Featured Articles

Intel refreshes CPU roadmap

Intel refreshes CPU roadmap

Intel has revealed an update to its CPU roadmap and some things have changed in 2015 and beyond. Let’s start with the…

More...
Hands on: Nvidia Shield Tablet with Android 5.0

Hands on: Nvidia Shield Tablet with Android 5.0

We broke the news of Nvidia's ambitious gaming tablet plans back in May and now the Shield tablet got a bit…

More...
Nokia N1 Android tablet ships in Q1 2015

Nokia N1 Android tablet ships in Q1 2015

Nokia has announced its first Android tablet and when we say Nokia, we don’t mean Microsoft. The Nokia N1 was designed…

More...
Marvell launches octa-core 64-bit PXA1936

Marvell launches octa-core 64-bit PXA1936

Marvell is better known for its storage controllers, but the company doesn’t want to give up on the smartphone and…

More...
Nvidia GTX 970 SLI tested

Nvidia GTX 970 SLI tested

Nvidia recently released two new graphics cards based on its latest Maxwell GPU architecture, with exceptional performance-per-watt. The Geforce GTX 970…

More...
Frontpage Slideshow | Copyright © 2006-2010 orks, a business unit of Nuevvo Webware Ltd.
Wednesday, 21 December 2011 12:08

Top security threats for 2012

Written by Nick Farell

 

Arrival of Mayan god Bolon Yokte fails to make it

Security outfit BullGuard has listed the threats that punters may encounter in 2012 and surprisingly the end of the world caused by the arrival of Mayan god Bolon Yokte is not among them.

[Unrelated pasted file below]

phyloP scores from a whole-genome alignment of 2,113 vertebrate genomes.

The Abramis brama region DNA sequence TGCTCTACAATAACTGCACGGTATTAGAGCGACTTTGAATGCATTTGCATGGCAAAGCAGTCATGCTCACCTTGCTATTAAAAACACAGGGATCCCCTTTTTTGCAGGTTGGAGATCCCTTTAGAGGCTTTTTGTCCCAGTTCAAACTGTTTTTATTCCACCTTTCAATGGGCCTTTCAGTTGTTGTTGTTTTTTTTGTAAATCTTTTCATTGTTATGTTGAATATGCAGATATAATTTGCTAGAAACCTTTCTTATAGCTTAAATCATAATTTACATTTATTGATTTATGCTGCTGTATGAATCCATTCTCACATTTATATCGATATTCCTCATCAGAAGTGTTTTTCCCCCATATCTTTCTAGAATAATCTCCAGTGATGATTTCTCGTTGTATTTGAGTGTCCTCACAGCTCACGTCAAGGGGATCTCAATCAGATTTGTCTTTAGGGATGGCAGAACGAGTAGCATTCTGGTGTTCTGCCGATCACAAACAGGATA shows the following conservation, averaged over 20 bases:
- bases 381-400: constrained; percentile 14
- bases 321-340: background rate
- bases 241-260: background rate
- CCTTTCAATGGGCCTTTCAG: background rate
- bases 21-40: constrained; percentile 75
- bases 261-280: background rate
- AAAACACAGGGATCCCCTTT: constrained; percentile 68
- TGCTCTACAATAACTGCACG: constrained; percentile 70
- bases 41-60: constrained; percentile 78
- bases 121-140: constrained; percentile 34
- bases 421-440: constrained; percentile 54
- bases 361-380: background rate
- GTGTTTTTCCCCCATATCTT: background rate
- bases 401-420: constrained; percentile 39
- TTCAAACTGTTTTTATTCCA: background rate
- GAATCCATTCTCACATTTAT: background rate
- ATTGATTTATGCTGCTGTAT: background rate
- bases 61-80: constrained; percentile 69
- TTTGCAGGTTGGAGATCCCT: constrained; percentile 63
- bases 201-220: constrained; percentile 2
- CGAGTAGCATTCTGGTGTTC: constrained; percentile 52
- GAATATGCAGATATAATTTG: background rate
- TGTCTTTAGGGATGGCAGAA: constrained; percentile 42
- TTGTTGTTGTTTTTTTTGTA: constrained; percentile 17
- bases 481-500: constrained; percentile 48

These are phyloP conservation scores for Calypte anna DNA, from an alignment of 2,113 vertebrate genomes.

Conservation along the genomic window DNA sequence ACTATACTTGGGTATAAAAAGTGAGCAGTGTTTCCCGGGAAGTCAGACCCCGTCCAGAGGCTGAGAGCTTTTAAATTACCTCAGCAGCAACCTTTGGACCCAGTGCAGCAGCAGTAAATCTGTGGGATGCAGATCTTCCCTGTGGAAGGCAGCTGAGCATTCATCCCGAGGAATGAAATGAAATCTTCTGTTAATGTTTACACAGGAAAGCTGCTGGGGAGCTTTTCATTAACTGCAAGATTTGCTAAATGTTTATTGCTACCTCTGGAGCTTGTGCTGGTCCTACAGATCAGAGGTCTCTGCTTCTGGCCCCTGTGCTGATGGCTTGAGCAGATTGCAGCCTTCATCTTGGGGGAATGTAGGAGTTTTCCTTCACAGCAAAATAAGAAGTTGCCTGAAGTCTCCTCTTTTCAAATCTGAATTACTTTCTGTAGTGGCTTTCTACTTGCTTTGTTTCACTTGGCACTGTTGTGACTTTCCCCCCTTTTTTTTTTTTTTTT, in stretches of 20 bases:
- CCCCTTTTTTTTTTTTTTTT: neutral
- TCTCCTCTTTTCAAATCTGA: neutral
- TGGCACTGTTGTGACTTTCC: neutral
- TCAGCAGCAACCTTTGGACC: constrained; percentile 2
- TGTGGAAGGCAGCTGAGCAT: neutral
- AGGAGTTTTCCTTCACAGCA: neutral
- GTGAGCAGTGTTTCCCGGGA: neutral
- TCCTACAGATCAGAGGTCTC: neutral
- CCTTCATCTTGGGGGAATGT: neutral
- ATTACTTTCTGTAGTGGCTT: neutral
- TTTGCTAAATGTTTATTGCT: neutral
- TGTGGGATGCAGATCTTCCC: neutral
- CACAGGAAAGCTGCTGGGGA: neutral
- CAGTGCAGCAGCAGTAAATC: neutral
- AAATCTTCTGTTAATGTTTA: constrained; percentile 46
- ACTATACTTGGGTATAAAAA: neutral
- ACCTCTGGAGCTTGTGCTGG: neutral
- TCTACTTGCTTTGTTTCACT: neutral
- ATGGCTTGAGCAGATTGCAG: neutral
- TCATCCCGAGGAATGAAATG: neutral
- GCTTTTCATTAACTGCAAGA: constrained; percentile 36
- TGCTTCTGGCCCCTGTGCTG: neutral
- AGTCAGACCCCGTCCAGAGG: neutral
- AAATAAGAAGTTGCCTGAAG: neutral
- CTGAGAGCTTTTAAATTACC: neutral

Instead, says BullGuard we will see hackers going after the Cloud, QR codes, Internet connected TVs, smartphones and tablets and Windows 8. In a press release, the security outfit said that the Cloud brings with it the hidden dangers of malicious users accessing your data without permission.

QR Codes, or square, barcode-type images are popping up everywhere because they offer quick access to software, websites or services by scanning the code with a phone’s camera. The downside of the speed and convenience on offer is that they could become a prime target for hackers. Apparently it would be a doddle for a hacker to direct a phone towards a malicious website or application, which could then encourage the entry of sensitive data to proceed or start a download of malicious software that could infect a phone to track its location, send SMS messages to premium rate numbers, or reveal credit card or bank account information.

Internet-connected TVs are also a security nightmare waiting to happen. Hackers can access sensitive information such as credit card details, or carry out “phishing” attempts by encouraging users to enter personal data into an online form. The A/V industry has been relatively slow at recognising the importance of security so it’s important that consumers are aware of the threat, and again avoid entering or storing any sensitive data where possible, Bullguard claims.

Smartphones and tablets are being used to store sensitive data all of which could be accessible to malicious parties if not properly protected. Consumers should remain vigilant about what sort of data they choose to store or share from a mobile, and investing in a dedicated security suite can help protect against an ever-evolving range of threats, the company said.

Windows 8 will offer anti-virus and a firewall when version 8 hits the shelves in 2012. While this will mean that everybody has a degree of protection as standard, the downside is that these tools may not be as effective as dedicated security suites, and may not offer comparable protection, Bullguard said. If too many people rely on Microsoft’s solution this could make it a prime target for hackers looking to circumvent security.

Nick Farell

E-mail: This e-mail address is being protected from spambots. You need JavaScript enabled to view it
blog comments powered by Disqus

 

Facebook activity

Latest Commented Articles

Recent Comments